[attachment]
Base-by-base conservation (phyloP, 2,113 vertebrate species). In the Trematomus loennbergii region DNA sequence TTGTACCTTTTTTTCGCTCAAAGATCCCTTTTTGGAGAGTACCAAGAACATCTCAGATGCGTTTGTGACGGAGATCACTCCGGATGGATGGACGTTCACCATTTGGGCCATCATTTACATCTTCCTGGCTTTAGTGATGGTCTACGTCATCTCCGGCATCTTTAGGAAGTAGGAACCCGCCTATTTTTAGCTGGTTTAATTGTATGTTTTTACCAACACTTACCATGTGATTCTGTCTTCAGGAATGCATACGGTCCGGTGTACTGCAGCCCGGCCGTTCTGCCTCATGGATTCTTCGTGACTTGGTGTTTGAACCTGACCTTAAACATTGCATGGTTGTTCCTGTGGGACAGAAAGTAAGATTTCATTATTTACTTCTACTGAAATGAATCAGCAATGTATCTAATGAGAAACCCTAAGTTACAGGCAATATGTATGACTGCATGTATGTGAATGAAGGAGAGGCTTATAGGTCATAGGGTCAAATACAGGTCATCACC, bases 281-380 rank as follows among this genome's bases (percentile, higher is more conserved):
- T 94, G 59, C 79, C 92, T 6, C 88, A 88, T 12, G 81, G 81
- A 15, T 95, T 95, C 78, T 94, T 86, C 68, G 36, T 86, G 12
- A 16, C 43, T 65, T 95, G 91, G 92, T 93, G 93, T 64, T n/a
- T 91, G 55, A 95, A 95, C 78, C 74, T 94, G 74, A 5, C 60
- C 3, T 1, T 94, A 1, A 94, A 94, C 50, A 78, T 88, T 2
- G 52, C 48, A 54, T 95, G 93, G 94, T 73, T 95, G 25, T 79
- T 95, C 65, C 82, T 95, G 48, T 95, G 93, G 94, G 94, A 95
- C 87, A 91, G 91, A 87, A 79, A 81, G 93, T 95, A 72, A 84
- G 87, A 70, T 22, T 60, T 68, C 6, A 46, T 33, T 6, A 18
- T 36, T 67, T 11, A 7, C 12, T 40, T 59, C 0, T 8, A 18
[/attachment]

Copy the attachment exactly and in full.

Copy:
Base-by-base conservation (phyloP, 2,113 vertebrate species). In the Trematomus loennbergii region DNA sequence TTGTACCTTTTTTTCGCTCAAAGATCCCTTTTTGGAGAGTACCAAGAACATCTCAGATGCGTTTGTGACGGAGATCACTCCGGATGGATGGACGTTCACCATTTGGGCCATCATTTACATCTTCCTGGCTTTAGTGATGGTCTACGTCATCTCCGGCATCTTTAGGAAGTAGGAACCCGCCTATTTTTAGCTGGTTTAATTGTATGTTTTTACCAACACTTACCATGTGATTCTGTCTTCAGGAATGCATACGGTCCGGTGTACTGCAGCCCGGCCGTTCTGCCTCATGGATTCTTCGTGACTTGGTGTTTGAACCTGACCTTAAACATTGCATGGTTGTTCCTGTGGGACAGAAAGTAAGATTTCATTATTTACTTCTACTGAAATGAATCAGCAATGTATCTAATGAGAAACCCTAAGTTACAGGCAATATGTATGACTGCATGTATGTGAATGAAGGAGAGGCTTATAGGTCATAGGGTCAAATACAGGTCATCACC, bases 281-380 rank as follows among this genome's bases (percentile, higher is more conserved):
- T 94, G 59, C 79, C 92, T 6, C 88, A 88, T 12, G 81, G 81
- A 15, T 95, T 95, C 78, T 94, T 86, C 68, G 36, T 86, G 12
- A 16, C 43, T 65, T 95, G 91, G 92, T 93, G 93, T 64, T n/a
- T 91, G 55, A 95, A 95, C 78, C 74, T 94, G 74, A 5, C 60
- C 3, T 1, T 94, A 1, A 94, A 94, C 50, A 78, T 88, T 2
- G 52, C 48, A 54, T 95, G 93, G 94, T 73, T 95, G 25, T 79
- T 95, C 65, C 82, T 95, G 48, T 95, G 93, G 94, G 94, A 95
- C 87, A 91, G 91, A 87, A 79, A 81, G 93, T 95, A 72, A 84
- G 87, A 70, T 22, T 60, T 68, C 6, A 46, T 33, T 6, A 18
- T 36, T 67, T 11, A 7, C 12, T 40, T 59, C 0, T 8, A 18